- Name : Stewart
- Born : c.1340
- Died : 1420
- Category : Kings and Queens
- Finest Moment : Regent of Scotland, 1406.
As an exercise in how to live long and prosper when all around are losing their heads and castles, this devious character has much to offer. Contemporary politicians take note. Born the son of Robert II, the Earl of Fife became his most capable son. His elder brother Robert (christened John) became King in 1390. Two years earlier, Robert had become Governor, retaining that office on the succession of his brother, and becoming 1st Duke of Albany in 1398.
In 1399 his nephew David, Duke of Rothesay and heir to the crown, succeeded him as governor, but the two were soon at odds. Not to be thwarted from his ambitions, it is almost certain that Robert had a hand in the mysterious death of David in 1406, at Falkland, where Robert and the Earl of Douglas had had him imprisoned (apparently death was by starvation). Robert again became Lieutenant and Governor of the Realm.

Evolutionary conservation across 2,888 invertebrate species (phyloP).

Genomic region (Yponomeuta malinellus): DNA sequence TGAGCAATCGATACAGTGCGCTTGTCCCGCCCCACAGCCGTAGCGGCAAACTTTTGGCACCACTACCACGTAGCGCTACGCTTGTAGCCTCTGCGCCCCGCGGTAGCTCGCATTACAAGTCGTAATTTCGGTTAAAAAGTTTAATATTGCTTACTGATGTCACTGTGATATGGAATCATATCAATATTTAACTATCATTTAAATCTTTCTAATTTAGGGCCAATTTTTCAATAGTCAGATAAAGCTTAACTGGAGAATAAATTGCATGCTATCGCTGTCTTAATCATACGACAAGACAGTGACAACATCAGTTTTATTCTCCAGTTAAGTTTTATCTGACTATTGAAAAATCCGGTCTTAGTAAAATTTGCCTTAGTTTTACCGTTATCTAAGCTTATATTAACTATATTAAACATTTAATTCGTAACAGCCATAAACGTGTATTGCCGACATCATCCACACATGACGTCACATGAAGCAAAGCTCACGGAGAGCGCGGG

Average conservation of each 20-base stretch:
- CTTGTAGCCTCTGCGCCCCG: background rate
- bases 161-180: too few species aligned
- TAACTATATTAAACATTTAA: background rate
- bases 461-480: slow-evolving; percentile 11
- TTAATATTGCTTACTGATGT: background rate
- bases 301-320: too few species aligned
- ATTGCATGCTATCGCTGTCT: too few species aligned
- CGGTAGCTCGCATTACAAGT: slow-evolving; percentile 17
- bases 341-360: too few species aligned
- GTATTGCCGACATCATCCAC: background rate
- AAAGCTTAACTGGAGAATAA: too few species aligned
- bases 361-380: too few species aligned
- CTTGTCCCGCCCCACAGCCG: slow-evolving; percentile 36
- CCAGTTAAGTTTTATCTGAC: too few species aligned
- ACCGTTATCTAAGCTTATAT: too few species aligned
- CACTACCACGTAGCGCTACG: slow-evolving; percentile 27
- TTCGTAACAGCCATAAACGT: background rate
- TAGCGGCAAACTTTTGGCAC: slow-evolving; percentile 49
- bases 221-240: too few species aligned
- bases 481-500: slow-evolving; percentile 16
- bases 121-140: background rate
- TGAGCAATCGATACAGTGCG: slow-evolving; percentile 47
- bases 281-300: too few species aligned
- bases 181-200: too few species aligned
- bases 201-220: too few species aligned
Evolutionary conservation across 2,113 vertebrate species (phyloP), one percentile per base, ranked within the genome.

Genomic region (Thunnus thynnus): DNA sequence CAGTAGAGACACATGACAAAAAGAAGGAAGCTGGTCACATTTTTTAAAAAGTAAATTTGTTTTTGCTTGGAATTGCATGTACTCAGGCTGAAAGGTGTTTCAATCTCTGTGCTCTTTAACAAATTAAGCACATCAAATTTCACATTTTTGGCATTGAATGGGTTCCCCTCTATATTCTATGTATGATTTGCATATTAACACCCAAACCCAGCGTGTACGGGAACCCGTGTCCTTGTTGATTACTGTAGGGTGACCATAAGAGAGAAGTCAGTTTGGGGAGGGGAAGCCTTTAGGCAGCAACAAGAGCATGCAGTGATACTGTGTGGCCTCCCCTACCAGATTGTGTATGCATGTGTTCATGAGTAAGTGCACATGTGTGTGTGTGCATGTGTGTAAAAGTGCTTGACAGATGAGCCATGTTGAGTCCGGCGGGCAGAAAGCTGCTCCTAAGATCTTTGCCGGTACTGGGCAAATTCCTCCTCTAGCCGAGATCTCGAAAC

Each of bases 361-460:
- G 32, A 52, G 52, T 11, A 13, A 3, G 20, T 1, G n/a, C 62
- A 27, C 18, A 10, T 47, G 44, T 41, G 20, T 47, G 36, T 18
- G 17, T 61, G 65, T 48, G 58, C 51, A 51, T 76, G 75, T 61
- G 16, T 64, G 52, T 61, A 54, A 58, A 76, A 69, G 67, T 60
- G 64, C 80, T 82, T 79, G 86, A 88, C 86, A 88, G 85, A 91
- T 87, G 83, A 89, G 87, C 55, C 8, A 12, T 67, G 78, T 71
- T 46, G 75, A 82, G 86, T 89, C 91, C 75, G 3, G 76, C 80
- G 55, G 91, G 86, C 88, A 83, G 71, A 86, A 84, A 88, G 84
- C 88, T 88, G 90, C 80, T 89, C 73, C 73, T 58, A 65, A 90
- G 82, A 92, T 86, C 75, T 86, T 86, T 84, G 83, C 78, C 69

Aiming now for the throne, he was cheered by the news that the 12-year-old Prince James had been captured by the English. He was further cheered by the death of Robert III, his older brother. At a General Council in Perth, Robert was appointed Regent. He then ruled Scotland for the next 14 years, taking the view that it was better to broker deals with the other big chiefs, rather than fight them. Coincidentally, he grew even richer in the process.
He died at Stirling Castle in September, 1420, at the incredible age of 80-plus. He left a son, Murdoch, who inherited both the Dukedom and the Governorship of Scotland, but he lost his head in 1425.